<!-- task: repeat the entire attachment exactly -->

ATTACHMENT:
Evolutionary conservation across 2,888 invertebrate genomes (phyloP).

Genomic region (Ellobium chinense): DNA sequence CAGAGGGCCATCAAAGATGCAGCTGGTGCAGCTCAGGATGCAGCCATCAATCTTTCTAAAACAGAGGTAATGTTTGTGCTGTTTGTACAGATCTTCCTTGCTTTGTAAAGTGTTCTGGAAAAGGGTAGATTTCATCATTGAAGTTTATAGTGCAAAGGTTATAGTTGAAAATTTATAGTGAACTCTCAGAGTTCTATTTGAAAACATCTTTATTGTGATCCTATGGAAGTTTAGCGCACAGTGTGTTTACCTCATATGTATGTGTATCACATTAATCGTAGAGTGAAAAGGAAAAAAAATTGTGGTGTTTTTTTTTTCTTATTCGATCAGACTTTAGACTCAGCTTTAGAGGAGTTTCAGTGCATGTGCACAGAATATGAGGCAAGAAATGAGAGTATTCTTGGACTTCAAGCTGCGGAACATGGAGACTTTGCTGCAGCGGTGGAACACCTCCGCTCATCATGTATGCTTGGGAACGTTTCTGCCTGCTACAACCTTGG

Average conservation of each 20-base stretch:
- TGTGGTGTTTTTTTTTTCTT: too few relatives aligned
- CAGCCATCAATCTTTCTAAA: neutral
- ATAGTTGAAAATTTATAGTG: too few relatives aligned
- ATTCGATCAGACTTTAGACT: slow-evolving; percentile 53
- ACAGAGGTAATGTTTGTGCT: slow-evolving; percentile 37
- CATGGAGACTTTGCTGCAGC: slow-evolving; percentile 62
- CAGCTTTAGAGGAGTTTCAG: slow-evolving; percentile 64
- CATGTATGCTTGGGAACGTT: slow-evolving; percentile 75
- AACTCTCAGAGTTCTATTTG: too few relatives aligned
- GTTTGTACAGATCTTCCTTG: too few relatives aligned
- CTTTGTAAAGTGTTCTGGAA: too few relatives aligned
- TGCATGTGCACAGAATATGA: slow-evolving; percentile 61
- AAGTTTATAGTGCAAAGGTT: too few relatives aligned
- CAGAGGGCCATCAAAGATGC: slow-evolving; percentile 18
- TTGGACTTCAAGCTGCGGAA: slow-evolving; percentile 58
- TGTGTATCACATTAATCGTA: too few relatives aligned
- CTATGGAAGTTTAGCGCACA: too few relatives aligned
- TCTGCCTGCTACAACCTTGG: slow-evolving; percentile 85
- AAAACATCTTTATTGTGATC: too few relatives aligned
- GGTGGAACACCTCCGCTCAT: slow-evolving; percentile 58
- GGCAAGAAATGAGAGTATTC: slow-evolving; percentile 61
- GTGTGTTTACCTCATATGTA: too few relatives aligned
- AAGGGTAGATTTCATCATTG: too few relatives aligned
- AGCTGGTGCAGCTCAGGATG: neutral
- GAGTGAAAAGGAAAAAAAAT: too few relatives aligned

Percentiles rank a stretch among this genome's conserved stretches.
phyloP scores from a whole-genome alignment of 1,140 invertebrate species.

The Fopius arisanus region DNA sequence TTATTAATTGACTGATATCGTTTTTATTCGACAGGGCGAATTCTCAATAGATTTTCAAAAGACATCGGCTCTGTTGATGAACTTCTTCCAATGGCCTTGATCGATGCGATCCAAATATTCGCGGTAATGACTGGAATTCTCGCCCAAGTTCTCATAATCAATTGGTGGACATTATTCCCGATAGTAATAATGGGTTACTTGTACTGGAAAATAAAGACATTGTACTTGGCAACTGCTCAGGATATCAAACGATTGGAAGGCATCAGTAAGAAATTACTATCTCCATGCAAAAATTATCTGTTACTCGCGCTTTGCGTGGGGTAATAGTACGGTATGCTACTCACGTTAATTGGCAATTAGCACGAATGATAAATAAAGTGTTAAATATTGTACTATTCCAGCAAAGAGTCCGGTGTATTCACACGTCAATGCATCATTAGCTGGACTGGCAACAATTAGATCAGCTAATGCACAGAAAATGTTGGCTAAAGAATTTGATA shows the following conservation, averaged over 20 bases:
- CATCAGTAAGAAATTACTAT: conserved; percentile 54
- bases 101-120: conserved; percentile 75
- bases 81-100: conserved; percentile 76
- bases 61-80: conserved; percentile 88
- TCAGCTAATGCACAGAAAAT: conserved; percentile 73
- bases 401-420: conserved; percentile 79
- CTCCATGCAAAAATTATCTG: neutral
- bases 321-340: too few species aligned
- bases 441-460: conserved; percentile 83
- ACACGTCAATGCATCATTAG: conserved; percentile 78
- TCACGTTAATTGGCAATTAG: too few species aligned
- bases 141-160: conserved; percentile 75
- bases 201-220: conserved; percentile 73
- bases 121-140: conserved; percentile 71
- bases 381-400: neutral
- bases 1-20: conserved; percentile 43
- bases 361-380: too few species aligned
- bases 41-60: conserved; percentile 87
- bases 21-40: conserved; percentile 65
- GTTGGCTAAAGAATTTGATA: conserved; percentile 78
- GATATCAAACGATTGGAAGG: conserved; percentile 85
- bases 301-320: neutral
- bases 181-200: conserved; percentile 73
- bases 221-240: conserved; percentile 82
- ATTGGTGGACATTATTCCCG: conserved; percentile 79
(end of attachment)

Evolutionary conservation across 2,888 invertebrate genomes (phyloP).

Genomic region (Ellobium chinense): DNA sequence CAGAGGGCCATCAAAGATGCAGCTGGTGCAGCTCAGGATGCAGCCATCAATCTTTCTAAAACAGAGGTAATGTTTGTGCTGTTTGTACAGATCTTCCTTGCTTTGTAAAGTGTTCTGGAAAAGGGTAGATTTCATCATTGAAGTTTATAGTGCAAAGGTTATAGTTGAAAATTTATAGTGAACTCTCAGAGTTCTATTTGAAAACATCTTTATTGTGATCCTATGGAAGTTTAGCGCACAGTGTGTTTACCTCATATGTATGTGTATCACATTAATCGTAGAGTGAAAAGGAAAAAAAATTGTGGTGTTTTTTTTTTCTTATTCGATCAGACTTTAGACTCAGCTTTAGAGGAGTTTCAGTGCATGTGCACAGAATATGAGGCAAGAAATGAGAGTATTCTTGGACTTCAAGCTGCGGAACATGGAGACTTTGCTGCAGCGGTGGAACACCTCCGCTCATCATGTATGCTTGGGAACGTTTCTGCCTGCTACAACCTTGG

Average conservation of each 20-base stretch:
- TGTGGTGTTTTTTTTTTCTT: too few relatives aligned
- CAGCCATCAATCTTTCTAAA: neutral
- ATAGTTGAAAATTTATAGTG: too few relatives aligned
- ATTCGATCAGACTTTAGACT: slow-evolving; percentile 53
- ACAGAGGTAATGTTTGTGCT: slow-evolving; percentile 37
- CATGGAGACTTTGCTGCAGC: slow-evolving; percentile 62
- CAGCTTTAGAGGAGTTTCAG: slow-evolving; percentile 64
- CATGTATGCTTGGGAACGTT: slow-evolving; percentile 75
- AACTCTCAGAGTTCTATTTG: too few relatives aligned
- GTTTGTACAGATCTTCCTTG: too few relatives aligned
- CTTTGTAAAGTGTTCTGGAA: too few relatives aligned
- TGCATGTGCACAGAATATGA: slow-evolving; percentile 61
- AAGTTTATAGTGCAAAGGTT: too few relatives aligned
- CAGAGGGCCATCAAAGATGC: slow-evolving; percentile 18
- TTGGACTTCAAGCTGCGGAA: slow-evolving; percentile 58
- TGTGTATCACATTAATCGTA: too few relatives aligned
- CTATGGAAGTTTAGCGCACA: too few relatives aligned
- TCTGCCTGCTACAACCTTGG: slow-evolving; percentile 85
- AAAACATCTTTATTGTGATC: too few relatives aligned
- GGTGGAACACCTCCGCTCAT: slow-evolving; percentile 58
- GGCAAGAAATGAGAGTATTC: slow-evolving; percentile 61
- GTGTGTTTACCTCATATGTA: too few relatives aligned
- AAGGGTAGATTTCATCATTG: too few relatives aligned
- AGCTGGTGCAGCTCAGGATG: neutral
- GAGTGAAAAGGAAAAAAAAT: too few relatives aligned

Percentiles rank a stretch among this genome's conserved stretches.
phyloP scores from a whole-genome alignment of 1,140 invertebrate species.

The Fopius arisanus region DNA sequence TTATTAATTGACTGATATCGTTTTTATTCGACAGGGCGAATTCTCAATAGATTTTCAAAAGACATCGGCTCTGTTGATGAACTTCTTCCAATGGCCTTGATCGATGCGATCCAAATATTCGCGGTAATGACTGGAATTCTCGCCCAAGTTCTCATAATCAATTGGTGGACATTATTCCCGATAGTAATAATGGGTTACTTGTACTGGAAAATAAAGACATTGTACTTGGCAACTGCTCAGGATATCAAACGATTGGAAGGCATCAGTAAGAAATTACTATCTCCATGCAAAAATTATCTGTTACTCGCGCTTTGCGTGGGGTAATAGTACGGTATGCTACTCACGTTAATTGGCAATTAGCACGAATGATAAATAAAGTGTTAAATATTGTACTATTCCAGCAAAGAGTCCGGTGTATTCACACGTCAATGCATCATTAGCTGGACTGGCAACAATTAGATCAGCTAATGCACAGAAAATGTTGGCTAAAGAATTTGATA shows the following conservation, averaged over 20 bases:
- CATCAGTAAGAAATTACTAT: conserved; percentile 54
- bases 101-120: conserved; percentile 75
- bases 81-100: conserved; percentile 76
- bases 61-80: conserved; percentile 88
- TCAGCTAATGCACAGAAAAT: conserved; percentile 73
- bases 401-420: conserved; percentile 79
- CTCCATGCAAAAATTATCTG: neutral
- bases 321-340: too few species aligned
- bases 441-460: conserved; percentile 83
- ACACGTCAATGCATCATTAG: conserved; percentile 78
- TCACGTTAATTGGCAATTAG: too few species aligned
- bases 141-160: conserved; percentile 75
- bases 201-220: conserved; percentile 73
- bases 121-140: conserved; percentile 71
- bases 381-400: neutral
- bases 1-20: conserved; percentile 43
- bases 361-380: too few species aligned
- bases 41-60: conserved; percentile 87
- bases 21-40: conserved; percentile 65
- GTTGGCTAAAGAATTTGATA: conserved; percentile 78
- GATATCAAACGATTGGAAGG: conserved; percentile 85
- bases 301-320: neutral
- bases 181-200: conserved; percentile 73
- bases 221-240: conserved; percentile 82
- ATTGGTGGACATTATTCCCG: conserved; percentile 79